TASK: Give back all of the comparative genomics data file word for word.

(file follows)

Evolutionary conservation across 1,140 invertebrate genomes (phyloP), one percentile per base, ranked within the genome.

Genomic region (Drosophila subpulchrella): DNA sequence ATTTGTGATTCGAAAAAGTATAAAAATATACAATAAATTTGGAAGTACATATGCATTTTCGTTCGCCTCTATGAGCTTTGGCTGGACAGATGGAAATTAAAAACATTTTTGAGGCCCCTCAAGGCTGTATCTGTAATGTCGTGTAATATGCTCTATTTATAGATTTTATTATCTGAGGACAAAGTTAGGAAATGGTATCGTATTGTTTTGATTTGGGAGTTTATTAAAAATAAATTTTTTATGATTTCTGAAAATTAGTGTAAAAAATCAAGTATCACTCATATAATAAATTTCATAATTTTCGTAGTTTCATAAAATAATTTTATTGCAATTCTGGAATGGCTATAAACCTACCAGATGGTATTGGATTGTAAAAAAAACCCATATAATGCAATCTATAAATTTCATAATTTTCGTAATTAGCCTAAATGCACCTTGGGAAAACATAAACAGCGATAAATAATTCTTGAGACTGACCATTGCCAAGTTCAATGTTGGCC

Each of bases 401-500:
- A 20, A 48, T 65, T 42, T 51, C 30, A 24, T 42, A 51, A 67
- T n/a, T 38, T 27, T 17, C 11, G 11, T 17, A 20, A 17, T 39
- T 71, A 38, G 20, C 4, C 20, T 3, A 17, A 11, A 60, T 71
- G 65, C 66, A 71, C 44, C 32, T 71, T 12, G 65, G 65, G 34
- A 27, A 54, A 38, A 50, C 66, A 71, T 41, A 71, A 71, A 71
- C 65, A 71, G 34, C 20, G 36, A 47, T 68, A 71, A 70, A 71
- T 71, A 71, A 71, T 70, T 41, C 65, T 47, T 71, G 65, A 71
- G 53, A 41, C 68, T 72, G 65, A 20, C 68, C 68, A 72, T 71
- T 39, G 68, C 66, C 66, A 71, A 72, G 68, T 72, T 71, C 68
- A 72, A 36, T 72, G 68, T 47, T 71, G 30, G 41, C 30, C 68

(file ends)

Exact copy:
Evolutionary conservation across 1,140 invertebrate genomes (phyloP), one percentile per base, ranked within the genome.

Genomic region (Drosophila subpulchrella): DNA sequence ATTTGTGATTCGAAAAAGTATAAAAATATACAATAAATTTGGAAGTACATATGCATTTTCGTTCGCCTCTATGAGCTTTGGCTGGACAGATGGAAATTAAAAACATTTTTGAGGCCCCTCAAGGCTGTATCTGTAATGTCGTGTAATATGCTCTATTTATAGATTTTATTATCTGAGGACAAAGTTAGGAAATGGTATCGTATTGTTTTGATTTGGGAGTTTATTAAAAATAAATTTTTTATGATTTCTGAAAATTAGTGTAAAAAATCAAGTATCACTCATATAATAAATTTCATAATTTTCGTAGTTTCATAAAATAATTTTATTGCAATTCTGGAATGGCTATAAACCTACCAGATGGTATTGGATTGTAAAAAAAACCCATATAATGCAATCTATAAATTTCATAATTTTCGTAATTAGCCTAAATGCACCTTGGGAAAACATAAACAGCGATAAATAATTCTTGAGACTGACCATTGCCAAGTTCAATGTTGGCC

Each of bases 401-500:
- A 20, A 48, T 65, T 42, T 51, C 30, A 24, T 42, A 51, A 67
- T n/a, T 38, T 27, T 17, C 11, G 11, T 17, A 20, A 17, T 39
- T 71, A 38, G 20, C 4, C 20, T 3, A 17, A 11, A 60, T 71
- G 65, C 66, A 71, C 44, C 32, T 71, T 12, G 65, G 65, G 34
- A 27, A 54, A 38, A 50, C 66, A 71, T 41, A 71, A 71, A 71
- C 65, A 71, G 34, C 20, G 36, A 47, T 68, A 71, A 70, A 71
- T 71, A 71, A 71, T 70, T 41, C 65, T 47, T 71, G 65, A 71
- G 53, A 41, C 68, T 72, G 65, A 20, C 68, C 68, A 72, T 71
- T 39, G 68, C 66, C 66, A 71, A 72, G 68, T 72, T 71, C 68
- A 72, A 36, T 72, G 68, T 47, T 71, G 30, G 41, C 30, C 68